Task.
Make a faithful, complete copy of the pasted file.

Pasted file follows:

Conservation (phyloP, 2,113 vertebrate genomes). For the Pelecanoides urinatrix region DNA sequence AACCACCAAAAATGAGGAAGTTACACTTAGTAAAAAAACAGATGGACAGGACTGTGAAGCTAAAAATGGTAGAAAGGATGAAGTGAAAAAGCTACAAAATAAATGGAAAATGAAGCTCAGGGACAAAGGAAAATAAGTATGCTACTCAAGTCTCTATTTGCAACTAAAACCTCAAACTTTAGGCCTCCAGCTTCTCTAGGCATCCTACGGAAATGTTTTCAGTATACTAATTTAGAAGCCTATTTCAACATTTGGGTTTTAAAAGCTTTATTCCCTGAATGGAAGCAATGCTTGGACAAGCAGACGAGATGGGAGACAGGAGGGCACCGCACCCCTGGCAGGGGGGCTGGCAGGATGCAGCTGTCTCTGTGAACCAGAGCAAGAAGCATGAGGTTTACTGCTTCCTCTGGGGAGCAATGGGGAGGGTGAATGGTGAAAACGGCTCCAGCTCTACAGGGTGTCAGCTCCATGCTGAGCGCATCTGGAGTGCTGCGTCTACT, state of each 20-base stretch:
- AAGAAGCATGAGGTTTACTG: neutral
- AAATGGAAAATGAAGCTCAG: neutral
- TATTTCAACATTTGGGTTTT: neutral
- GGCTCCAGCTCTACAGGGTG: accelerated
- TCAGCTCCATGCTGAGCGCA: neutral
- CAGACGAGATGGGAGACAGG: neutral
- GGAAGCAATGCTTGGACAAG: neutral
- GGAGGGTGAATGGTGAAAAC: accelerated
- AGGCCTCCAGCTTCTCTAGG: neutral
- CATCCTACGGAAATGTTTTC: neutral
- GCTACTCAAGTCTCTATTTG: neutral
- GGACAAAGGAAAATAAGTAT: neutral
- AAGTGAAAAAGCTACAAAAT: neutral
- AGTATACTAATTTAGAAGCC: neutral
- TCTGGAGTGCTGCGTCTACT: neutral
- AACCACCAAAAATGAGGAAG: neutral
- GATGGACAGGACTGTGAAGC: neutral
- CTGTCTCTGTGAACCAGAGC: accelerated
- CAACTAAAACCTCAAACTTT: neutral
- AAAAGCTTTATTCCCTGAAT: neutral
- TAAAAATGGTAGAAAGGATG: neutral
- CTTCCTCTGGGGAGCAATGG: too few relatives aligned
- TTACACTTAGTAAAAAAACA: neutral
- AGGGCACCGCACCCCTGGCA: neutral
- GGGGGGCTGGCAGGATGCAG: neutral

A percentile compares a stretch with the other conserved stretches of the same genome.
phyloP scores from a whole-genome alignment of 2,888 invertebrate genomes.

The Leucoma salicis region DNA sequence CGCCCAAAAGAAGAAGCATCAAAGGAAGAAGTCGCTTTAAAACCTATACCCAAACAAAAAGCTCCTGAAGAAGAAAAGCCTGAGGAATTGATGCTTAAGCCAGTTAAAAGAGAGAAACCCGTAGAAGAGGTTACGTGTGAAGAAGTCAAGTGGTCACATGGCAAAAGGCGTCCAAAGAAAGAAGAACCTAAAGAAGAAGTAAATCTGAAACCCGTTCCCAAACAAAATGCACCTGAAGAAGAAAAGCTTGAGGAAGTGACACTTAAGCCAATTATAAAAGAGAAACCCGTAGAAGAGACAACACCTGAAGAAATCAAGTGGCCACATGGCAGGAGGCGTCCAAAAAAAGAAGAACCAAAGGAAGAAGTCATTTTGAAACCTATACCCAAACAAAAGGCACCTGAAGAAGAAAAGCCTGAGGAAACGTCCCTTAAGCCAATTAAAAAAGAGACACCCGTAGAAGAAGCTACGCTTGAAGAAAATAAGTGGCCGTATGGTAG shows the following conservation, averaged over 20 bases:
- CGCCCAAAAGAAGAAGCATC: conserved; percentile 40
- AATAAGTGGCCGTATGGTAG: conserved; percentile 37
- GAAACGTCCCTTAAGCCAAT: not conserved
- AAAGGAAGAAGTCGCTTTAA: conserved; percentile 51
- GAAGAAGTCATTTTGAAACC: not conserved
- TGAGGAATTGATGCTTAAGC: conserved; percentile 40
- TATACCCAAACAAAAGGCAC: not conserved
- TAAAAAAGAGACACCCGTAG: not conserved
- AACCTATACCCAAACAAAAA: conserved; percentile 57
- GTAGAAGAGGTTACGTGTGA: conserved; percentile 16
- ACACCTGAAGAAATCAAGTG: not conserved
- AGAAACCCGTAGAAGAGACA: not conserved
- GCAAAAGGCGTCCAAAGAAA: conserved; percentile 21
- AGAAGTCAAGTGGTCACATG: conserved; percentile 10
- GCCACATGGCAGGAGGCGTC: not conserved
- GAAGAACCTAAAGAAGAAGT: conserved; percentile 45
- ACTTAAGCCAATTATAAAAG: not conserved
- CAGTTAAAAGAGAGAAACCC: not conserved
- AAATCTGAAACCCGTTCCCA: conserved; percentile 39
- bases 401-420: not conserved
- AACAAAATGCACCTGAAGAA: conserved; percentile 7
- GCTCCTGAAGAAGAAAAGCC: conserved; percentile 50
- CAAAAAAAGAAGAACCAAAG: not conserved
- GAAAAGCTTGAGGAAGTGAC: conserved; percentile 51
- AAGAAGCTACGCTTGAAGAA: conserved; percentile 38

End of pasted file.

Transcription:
Conservation (phyloP, 2,113 vertebrate genomes). For the Pelecanoides urinatrix region DNA sequence AACCACCAAAAATGAGGAAGTTACACTTAGTAAAAAAACAGATGGACAGGACTGTGAAGCTAAAAATGGTAGAAAGGATGAAGTGAAAAAGCTACAAAATAAATGGAAAATGAAGCTCAGGGACAAAGGAAAATAAGTATGCTACTCAAGTCTCTATTTGCAACTAAAACCTCAAACTTTAGGCCTCCAGCTTCTCTAGGCATCCTACGGAAATGTTTTCAGTATACTAATTTAGAAGCCTATTTCAACATTTGGGTTTTAAAAGCTTTATTCCCTGAATGGAAGCAATGCTTGGACAAGCAGACGAGATGGGAGACAGGAGGGCACCGCACCCCTGGCAGGGGGGCTGGCAGGATGCAGCTGTCTCTGTGAACCAGAGCAAGAAGCATGAGGTTTACTGCTTCCTCTGGGGAGCAATGGGGAGGGTGAATGGTGAAAACGGCTCCAGCTCTACAGGGTGTCAGCTCCATGCTGAGCGCATCTGGAGTGCTGCGTCTACT, state of each 20-base stretch:
- AAGAAGCATGAGGTTTACTG: neutral
- AAATGGAAAATGAAGCTCAG: neutral
- TATTTCAACATTTGGGTTTT: neutral
- GGCTCCAGCTCTACAGGGTG: accelerated
- TCAGCTCCATGCTGAGCGCA: neutral
- CAGACGAGATGGGAGACAGG: neutral
- GGAAGCAATGCTTGGACAAG: neutral
- GGAGGGTGAATGGTGAAAAC: accelerated
- AGGCCTCCAGCTTCTCTAGG: neutral
- CATCCTACGGAAATGTTTTC: neutral
- GCTACTCAAGTCTCTATTTG: neutral
- GGACAAAGGAAAATAAGTAT: neutral
- AAGTGAAAAAGCTACAAAAT: neutral
- AGTATACTAATTTAGAAGCC: neutral
- TCTGGAGTGCTGCGTCTACT: neutral
- AACCACCAAAAATGAGGAAG: neutral
- GATGGACAGGACTGTGAAGC: neutral
- CTGTCTCTGTGAACCAGAGC: accelerated
- CAACTAAAACCTCAAACTTT: neutral
- AAAAGCTTTATTCCCTGAAT: neutral
- TAAAAATGGTAGAAAGGATG: neutral
- CTTCCTCTGGGGAGCAATGG: too few relatives aligned
- TTACACTTAGTAAAAAAACA: neutral
- AGGGCACCGCACCCCTGGCA: neutral
- GGGGGGCTGGCAGGATGCAG: neutral

A percentile compares a stretch with the other conserved stretches of the same genome.
phyloP scores from a whole-genome alignment of 2,888 invertebrate genomes.

The Leucoma salicis region DNA sequence CGCCCAAAAGAAGAAGCATCAAAGGAAGAAGTCGCTTTAAAACCTATACCCAAACAAAAAGCTCCTGAAGAAGAAAAGCCTGAGGAATTGATGCTTAAGCCAGTTAAAAGAGAGAAACCCGTAGAAGAGGTTACGTGTGAAGAAGTCAAGTGGTCACATGGCAAAAGGCGTCCAAAGAAAGAAGAACCTAAAGAAGAAGTAAATCTGAAACCCGTTCCCAAACAAAATGCACCTGAAGAAGAAAAGCTTGAGGAAGTGACACTTAAGCCAATTATAAAAGAGAAACCCGTAGAAGAGACAACACCTGAAGAAATCAAGTGGCCACATGGCAGGAGGCGTCCAAAAAAAGAAGAACCAAAGGAAGAAGTCATTTTGAAACCTATACCCAAACAAAAGGCACCTGAAGAAGAAAAGCCTGAGGAAACGTCCCTTAAGCCAATTAAAAAAGAGACACCCGTAGAAGAAGCTACGCTTGAAGAAAATAAGTGGCCGTATGGTAG shows the following conservation, averaged over 20 bases:
- CGCCCAAAAGAAGAAGCATC: conserved; percentile 40
- AATAAGTGGCCGTATGGTAG: conserved; percentile 37
- GAAACGTCCCTTAAGCCAAT: not conserved
- AAAGGAAGAAGTCGCTTTAA: conserved; percentile 51
- GAAGAAGTCATTTTGAAACC: not conserved
- TGAGGAATTGATGCTTAAGC: conserved; percentile 40
- TATACCCAAACAAAAGGCAC: not conserved
- TAAAAAAGAGACACCCGTAG: not conserved
- AACCTATACCCAAACAAAAA: conserved; percentile 57
- GTAGAAGAGGTTACGTGTGA: conserved; percentile 16
- ACACCTGAAGAAATCAAGTG: not conserved
- AGAAACCCGTAGAAGAGACA: not conserved
- GCAAAAGGCGTCCAAAGAAA: conserved; percentile 21
- AGAAGTCAAGTGGTCACATG: conserved; percentile 10
- GCCACATGGCAGGAGGCGTC: not conserved
- GAAGAACCTAAAGAAGAAGT: conserved; percentile 45
- ACTTAAGCCAATTATAAAAG: not conserved
- CAGTTAAAAGAGAGAAACCC: not conserved
- AAATCTGAAACCCGTTCCCA: conserved; percentile 39
- bases 401-420: not conserved
- AACAAAATGCACCTGAAGAA: conserved; percentile 7
- GCTCCTGAAGAAGAAAAGCC: conserved; percentile 50
- CAAAAAAAGAAGAACCAAAG: not conserved
- GAAAAGCTTGAGGAAGTGAC: conserved; percentile 51
- AAGAAGCTACGCTTGAAGAA: conserved; percentile 38